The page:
|Coordinatore||MAX PLANCK GESELLSCHAFT ZUR FOERDERUNG DER WISSENSCHAFTEN E.V.
address: Hofgartenstrasse 8
|Nazionalità Coordinatore||Germany [DE]|
|Totale costo||255˙453 €|
|EC contributo||255˙453 €|
Specific programme "People" implementing the Seventh Framework Programme of the European Community for research, technological development and demonstration activities (2007 to 2013)
|Anno di inizio||2012|
|Periodo (anno-mese-giorno)||2012-07-01 - 2015-06-30|
MAX PLANCK GESELLSCHAFT ZUR FOERDERUNG DER WISSENSCHAFTEN E.V.
address: Hofgartenstrasse 8
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'The project “Proteomic approaches to assess the oceanic Nitrogen biogeochemistry – ProteoN” has 3 major research objectives. In summary, these are the development of a novel, high-throughput proteomic approach by combining state-of-the-art mass spectrometric and molecular biological techniques. This unique approach links the metabolic activity of organisms to their identity by assessing the proteins in a given sample. The developed approach will be established using a characterized model system. The novel approach will then be applied to a contemporary research issue of international interest. Specifically, this objective will compare the nitrogen (N) biogeochemistry of two ocean basins and aims at evidence for or against the hypothesis (published in 2007 by peer scientists) that the Pacific is a site of high N2 fixation with higher rates than in the Atlantic Ocean. N2 fixation is the main source of fixed N in the open ocean and is a crucial player in primary production and hence the air-sea exchange of atmospheric CO2. The skills and knowledge acquired at a prestigious research institution in the U.S.A. will be transferred to an excellent research institution in the ERA (MPI Bremen) and implemented into a study on the short-term effect of dust deposition in the North Atlantic Ocean. Atmospheric dust is the main source of iron to the open ocean, a limiting nutrient for N2 fixation. Dust deposition is subject to global change through increased desertification and changing land use and thus of international research interest. Through the combination of research in a third country with the transfer of skills and knowledge to the ERA, present-day, globally-relevant issues can be assessed at the international level in addition to strengthening the individual as well as the institutional network. The implementation of novel, state-of-the-art assessments of the environment will enhance the European research excellence and increase the competitiveness of European research.'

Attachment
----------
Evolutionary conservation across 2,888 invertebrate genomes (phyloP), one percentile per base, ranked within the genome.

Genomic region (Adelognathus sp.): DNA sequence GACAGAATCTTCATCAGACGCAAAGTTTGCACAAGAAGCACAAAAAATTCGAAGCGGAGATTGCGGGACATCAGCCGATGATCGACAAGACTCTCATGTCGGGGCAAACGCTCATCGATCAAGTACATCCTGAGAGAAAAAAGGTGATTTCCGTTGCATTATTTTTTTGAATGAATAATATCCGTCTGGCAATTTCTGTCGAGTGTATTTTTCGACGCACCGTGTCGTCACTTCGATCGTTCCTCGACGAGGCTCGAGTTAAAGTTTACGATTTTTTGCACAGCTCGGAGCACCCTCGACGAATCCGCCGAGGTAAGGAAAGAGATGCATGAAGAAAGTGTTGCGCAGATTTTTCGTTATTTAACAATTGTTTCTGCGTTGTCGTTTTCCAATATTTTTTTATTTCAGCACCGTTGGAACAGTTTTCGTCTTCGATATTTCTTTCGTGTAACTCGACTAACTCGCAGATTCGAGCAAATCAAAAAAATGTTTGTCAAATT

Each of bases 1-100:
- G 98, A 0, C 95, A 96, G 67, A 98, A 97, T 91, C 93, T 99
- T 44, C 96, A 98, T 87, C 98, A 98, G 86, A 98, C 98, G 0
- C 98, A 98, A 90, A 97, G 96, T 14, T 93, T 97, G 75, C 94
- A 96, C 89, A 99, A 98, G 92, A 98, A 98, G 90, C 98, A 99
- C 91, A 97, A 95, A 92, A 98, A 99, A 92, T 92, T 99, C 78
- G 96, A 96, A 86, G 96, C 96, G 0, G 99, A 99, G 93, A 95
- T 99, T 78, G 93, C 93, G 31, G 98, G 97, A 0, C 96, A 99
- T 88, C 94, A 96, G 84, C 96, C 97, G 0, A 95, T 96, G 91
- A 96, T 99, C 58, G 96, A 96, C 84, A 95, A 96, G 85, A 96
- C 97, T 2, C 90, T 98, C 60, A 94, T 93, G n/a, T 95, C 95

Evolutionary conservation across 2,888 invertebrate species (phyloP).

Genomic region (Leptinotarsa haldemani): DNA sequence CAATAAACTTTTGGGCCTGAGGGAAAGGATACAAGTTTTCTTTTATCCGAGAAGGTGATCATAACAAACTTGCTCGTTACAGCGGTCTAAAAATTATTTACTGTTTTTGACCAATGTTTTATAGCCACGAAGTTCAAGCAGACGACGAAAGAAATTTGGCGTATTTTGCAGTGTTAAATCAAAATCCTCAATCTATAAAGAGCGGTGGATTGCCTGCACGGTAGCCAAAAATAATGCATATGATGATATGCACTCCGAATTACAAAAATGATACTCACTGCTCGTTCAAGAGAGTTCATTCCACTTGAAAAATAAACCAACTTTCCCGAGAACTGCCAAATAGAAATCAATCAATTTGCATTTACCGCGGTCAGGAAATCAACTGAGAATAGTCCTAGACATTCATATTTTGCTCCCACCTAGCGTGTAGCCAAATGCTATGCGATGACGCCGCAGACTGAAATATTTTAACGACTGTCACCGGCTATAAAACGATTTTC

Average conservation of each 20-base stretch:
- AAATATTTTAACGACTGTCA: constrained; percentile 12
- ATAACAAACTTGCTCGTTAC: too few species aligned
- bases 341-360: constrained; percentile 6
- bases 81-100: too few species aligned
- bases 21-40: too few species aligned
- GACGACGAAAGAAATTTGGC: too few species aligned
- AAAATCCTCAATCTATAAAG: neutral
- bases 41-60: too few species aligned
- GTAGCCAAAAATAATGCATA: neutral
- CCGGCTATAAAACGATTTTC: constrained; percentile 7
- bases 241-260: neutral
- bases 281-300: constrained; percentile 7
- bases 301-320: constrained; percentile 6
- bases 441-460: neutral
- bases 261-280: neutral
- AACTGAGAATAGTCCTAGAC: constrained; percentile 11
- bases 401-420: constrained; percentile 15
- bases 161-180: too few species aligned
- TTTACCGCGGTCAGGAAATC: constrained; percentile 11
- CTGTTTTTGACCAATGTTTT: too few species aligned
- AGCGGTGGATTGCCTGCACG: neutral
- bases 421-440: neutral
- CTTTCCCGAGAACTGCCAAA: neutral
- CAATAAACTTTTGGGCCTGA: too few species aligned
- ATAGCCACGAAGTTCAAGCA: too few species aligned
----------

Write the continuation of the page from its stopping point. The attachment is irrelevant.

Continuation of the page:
Assessing the movement of nutrients through ecosystems is complex. An ingenious method to assess isotopes in proteins is shedding light on ocean carbon and nitrogen cycles as well as dust deposition.
Nitrogen fixation is the main source of nitrogen in the open ocean and a crucial part of primary production at the base of the foodweb. This in turn is linked to the exchange of carbon dioxide between the atmosphere and the sea, where it is consumed during biomass production and emitted during respiration.
Iron can be a limiting nutrient for nitrogen fixation and/or primary production and is supplied to the open ocean mainly via dust deposition. A reflection of increased desertification and changing land use, global dust deposition is therefore of international interest.
With EU funding, the 'Proteomic approaches to assess the oceanic nitrogen biogeochemistry' (PROTEON) project is developing a unique high-throughput approach to link the metabolic activity of organisms to their identity in a given sample. The analysis is based on the proteins and the natural carbon and nitrogen isotopes present in a model system.
Two bacterial cultures and a sample from a meromictic lake (that has layers of water that do not intermix) are under scrutiny to develop the high-throughput approach. Project work to date has seen the collection of metagenomics data from Mahoney Lake in Canada. A resulting manuscript on the microbial community and the sulphur cycle has been published in Geobiology.
Researchers have successfully developed the method, protein stable isotope fingerprinting (P-SIF), for carbon isotopes. Nitrogen isotopes proved more problematic, but work is continuing to resolve the technical difficulties. Nevertheless, details of the work were published in the peer-reviewed journal Analytical Chemistry. Protein extraction from seawater is also on the agenda for further resolution, and the researchers will work on increasing the amount of protein for input into P-SIF.
The newly developed P-SIF promises to be a valuable tool in evaluation of the link between marine microorganisms and their role in the ecosystem. The novel method will allow the study of previously unknown microbes that may be crucial in the understanding of biogeochemical processes in the environment.
Translation of skills fostered and developed in PROTEON to the European Research Area (ERA) means that globally relevant issues such as land-use change can be assessed. The new methods of environment assessment could enhance European research excellence and increase the competitiveness of European research.
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